we must first look only at pro's initial quotation to understand the discrepancies of his position. locke's statement that "A government that fails to fulfill its responsibility is not a legitimate government, thus citizens aren't obligated to recognize its legitimacy" does not coincide with what pro is advocating. pro is seeking for the government to legitimize vigilantism. however even if the government legitimizes it, and society doesn't agree with the concept (which they may not, and this round will explain why) then locke/pro are stating that society shouldn't recognize that 'illegitimate' government anyway. thus this entire debate would be a moot point based on that faulty opening.
1. "we must look to cases of vigilantism where it is in response to lack of enforcement of laws and not the making of the wrong laws."
my opponent cited locke's "social contract" as his v/c. it's interesting that pro is a fan of locke's; locke was also of the belief that "the possibility of revolution is a permanent feature of any properly-formed civil society." he felt that only the people at large could decide what laws were valued, and thus had the right *and* the responsibility to rebel any tyranny (oppression) via unjust or unwarranted laws (to be determined by society). in that case, pro's point that "we must look to cases of vigilantism where it is in response to lack of enforcement of laws and not the making of the wrong laws" doesn't seem accurate or in accordance with locke's ideals. locke would say that it would be wrong for the government agents (who are citizens, afterall) to enforce 'bad' laws. so, if not carrying out the laws is the right thing to do (according to pro's chosen political ideologist, locke) then why would we send a vigilante out on these upstanding citizens? that's not justice.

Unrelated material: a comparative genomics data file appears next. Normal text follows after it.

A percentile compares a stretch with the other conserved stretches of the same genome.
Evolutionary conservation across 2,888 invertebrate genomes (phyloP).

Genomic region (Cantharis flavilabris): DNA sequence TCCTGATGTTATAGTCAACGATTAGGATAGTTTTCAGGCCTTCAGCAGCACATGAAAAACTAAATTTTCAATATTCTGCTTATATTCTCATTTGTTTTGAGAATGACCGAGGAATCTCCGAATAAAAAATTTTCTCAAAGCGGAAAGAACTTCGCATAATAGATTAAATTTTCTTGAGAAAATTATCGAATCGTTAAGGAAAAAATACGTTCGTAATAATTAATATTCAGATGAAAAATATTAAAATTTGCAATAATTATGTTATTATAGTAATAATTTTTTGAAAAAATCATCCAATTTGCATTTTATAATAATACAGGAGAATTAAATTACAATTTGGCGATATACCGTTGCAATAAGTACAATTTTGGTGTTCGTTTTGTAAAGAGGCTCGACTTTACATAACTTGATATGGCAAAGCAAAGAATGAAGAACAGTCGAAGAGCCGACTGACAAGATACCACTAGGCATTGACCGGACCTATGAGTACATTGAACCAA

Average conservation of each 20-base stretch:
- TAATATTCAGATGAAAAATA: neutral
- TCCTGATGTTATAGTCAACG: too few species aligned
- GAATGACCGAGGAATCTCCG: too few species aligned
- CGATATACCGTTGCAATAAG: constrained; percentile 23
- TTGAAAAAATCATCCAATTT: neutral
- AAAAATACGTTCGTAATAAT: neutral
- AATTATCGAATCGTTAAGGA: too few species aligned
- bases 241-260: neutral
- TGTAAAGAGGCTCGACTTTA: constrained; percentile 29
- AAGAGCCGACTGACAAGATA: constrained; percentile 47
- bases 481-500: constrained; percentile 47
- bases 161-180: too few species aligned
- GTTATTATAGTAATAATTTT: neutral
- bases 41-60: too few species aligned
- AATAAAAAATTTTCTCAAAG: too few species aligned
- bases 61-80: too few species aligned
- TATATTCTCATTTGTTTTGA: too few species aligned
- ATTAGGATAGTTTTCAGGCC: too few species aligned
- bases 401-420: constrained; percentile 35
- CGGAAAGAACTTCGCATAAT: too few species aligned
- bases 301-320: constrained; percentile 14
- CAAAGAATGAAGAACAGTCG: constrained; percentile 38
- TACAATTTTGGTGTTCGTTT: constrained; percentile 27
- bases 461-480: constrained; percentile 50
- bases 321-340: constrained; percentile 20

2. "The current status of society is already violent from a lack of government participation. By actually justifying vigilantism, we reduce the amount of violence because we are ensuring protection to those who are innocent."
lack of government participation is not the reason crime/violence exists. poor socio-economic conditions and perhaps a lack of moral foundation in some youth, maybe, but not a lack of government. in fact, many people feel that the government even interferes *too* much already. i don't see how having a vigilante would decrease violence in any way. it would only legitimize the use of violence by outside agents, which may even *promote* violence. moreover, pro advocates putting trust into a vigilante and says that by having a vigilante, we can protect the innocents. well if a government can be corrupt and fail to protect the innocents, what's to say that a vigilante won't be or become corrupt and/or fail to protect the innocents? further, pro asserts that this resolution identifies with a corrupt society; a government that is not able to enforce laws and thus protect the innocents. well, i don't think there is *any* country by that definition who wouldn't be considered "corrupt." every nation slips up on not punishing a person *every* time they broke the law (running through a red light, for instance). pro's calling for a vigilante to exist in every country, including the US.